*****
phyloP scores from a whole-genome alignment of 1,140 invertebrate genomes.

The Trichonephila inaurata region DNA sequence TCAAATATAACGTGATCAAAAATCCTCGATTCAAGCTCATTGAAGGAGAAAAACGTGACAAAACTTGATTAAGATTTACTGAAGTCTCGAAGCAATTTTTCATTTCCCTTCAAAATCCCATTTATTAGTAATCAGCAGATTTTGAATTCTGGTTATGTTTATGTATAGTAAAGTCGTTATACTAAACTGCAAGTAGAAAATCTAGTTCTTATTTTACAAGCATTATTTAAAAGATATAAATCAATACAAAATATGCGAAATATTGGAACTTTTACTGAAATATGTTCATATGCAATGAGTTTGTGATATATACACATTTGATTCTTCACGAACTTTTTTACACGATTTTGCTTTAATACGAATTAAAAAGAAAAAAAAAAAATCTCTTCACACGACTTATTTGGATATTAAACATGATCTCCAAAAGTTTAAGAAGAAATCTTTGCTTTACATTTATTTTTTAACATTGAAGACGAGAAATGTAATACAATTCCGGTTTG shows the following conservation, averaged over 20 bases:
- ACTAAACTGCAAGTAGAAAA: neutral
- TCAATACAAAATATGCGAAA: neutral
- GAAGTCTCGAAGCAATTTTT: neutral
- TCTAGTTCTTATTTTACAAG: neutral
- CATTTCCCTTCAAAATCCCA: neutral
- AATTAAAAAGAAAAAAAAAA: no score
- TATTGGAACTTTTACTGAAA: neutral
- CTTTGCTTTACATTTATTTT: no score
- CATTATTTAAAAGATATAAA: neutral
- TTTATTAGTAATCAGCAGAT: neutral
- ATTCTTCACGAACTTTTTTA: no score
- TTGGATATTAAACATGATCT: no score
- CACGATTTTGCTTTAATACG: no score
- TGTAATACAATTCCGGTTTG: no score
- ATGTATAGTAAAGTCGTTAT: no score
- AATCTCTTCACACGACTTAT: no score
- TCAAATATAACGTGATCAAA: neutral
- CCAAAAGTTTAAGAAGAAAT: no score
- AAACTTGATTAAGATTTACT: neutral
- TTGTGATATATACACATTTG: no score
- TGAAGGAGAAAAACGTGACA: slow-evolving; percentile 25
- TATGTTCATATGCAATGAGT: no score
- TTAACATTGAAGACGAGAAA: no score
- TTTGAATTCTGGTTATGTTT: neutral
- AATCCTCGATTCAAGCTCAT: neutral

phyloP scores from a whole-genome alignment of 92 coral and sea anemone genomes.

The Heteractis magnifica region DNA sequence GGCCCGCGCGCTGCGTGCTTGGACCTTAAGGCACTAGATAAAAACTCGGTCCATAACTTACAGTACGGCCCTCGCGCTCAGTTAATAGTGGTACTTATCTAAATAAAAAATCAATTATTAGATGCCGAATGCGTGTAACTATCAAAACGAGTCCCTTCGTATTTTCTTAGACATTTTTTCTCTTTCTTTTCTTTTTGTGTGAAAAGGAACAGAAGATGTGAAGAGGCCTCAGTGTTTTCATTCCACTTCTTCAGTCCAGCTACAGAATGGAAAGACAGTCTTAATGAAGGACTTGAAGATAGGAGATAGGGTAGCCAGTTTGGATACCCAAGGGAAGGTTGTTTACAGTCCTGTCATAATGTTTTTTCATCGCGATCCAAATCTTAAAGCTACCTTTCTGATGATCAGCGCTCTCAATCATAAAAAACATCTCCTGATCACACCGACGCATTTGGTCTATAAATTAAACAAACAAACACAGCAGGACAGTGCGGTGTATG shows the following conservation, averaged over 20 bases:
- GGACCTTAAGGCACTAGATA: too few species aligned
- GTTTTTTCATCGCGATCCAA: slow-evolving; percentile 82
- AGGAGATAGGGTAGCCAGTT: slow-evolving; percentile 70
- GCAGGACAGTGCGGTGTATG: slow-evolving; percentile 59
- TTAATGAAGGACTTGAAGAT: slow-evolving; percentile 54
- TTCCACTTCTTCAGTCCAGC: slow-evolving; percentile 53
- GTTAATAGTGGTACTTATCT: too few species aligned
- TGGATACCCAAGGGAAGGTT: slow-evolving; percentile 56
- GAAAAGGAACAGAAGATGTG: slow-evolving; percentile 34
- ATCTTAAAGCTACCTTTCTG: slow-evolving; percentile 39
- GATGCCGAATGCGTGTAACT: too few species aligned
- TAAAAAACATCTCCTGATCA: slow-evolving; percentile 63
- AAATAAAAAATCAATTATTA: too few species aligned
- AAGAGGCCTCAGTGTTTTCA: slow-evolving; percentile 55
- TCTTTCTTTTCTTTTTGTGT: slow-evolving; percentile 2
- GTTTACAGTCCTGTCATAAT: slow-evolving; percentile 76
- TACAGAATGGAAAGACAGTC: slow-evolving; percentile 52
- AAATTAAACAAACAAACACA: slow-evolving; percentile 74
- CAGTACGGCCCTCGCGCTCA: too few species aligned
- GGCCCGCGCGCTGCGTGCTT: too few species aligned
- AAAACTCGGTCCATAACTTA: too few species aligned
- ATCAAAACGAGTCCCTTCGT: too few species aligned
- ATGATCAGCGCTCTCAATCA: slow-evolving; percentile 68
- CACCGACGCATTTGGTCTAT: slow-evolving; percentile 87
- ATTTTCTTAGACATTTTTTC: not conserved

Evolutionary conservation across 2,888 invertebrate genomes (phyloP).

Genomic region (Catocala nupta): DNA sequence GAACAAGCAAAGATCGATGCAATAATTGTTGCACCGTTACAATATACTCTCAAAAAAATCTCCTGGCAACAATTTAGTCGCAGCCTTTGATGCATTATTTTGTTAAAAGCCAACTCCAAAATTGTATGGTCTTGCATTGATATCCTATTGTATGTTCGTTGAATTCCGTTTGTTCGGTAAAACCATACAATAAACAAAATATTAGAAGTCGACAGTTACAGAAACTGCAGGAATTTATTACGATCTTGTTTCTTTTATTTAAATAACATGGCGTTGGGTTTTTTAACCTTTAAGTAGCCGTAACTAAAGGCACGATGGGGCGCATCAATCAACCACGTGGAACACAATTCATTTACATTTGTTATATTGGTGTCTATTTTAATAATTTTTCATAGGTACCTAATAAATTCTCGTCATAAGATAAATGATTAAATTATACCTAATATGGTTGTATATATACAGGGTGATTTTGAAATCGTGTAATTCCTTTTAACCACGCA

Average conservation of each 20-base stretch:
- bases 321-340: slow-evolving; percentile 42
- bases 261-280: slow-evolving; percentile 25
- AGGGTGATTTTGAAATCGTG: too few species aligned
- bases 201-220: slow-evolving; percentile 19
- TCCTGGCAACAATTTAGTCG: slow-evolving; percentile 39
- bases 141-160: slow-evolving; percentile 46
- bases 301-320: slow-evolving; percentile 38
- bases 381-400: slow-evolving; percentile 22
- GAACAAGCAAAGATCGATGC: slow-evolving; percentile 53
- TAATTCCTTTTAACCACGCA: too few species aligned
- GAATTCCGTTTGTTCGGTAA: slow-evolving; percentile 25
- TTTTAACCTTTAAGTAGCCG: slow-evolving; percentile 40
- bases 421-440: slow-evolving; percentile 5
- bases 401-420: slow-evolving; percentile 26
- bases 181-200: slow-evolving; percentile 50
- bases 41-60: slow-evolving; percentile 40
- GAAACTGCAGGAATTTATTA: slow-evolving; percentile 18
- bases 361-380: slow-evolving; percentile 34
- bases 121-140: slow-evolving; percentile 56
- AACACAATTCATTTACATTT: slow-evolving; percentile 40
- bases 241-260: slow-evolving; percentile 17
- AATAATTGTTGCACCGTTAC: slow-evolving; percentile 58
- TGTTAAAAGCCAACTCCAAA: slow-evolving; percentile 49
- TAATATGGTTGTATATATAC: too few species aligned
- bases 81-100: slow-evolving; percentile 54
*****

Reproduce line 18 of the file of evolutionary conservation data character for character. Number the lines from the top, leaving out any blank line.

- AATCTCTTCACACGACTTAT: no score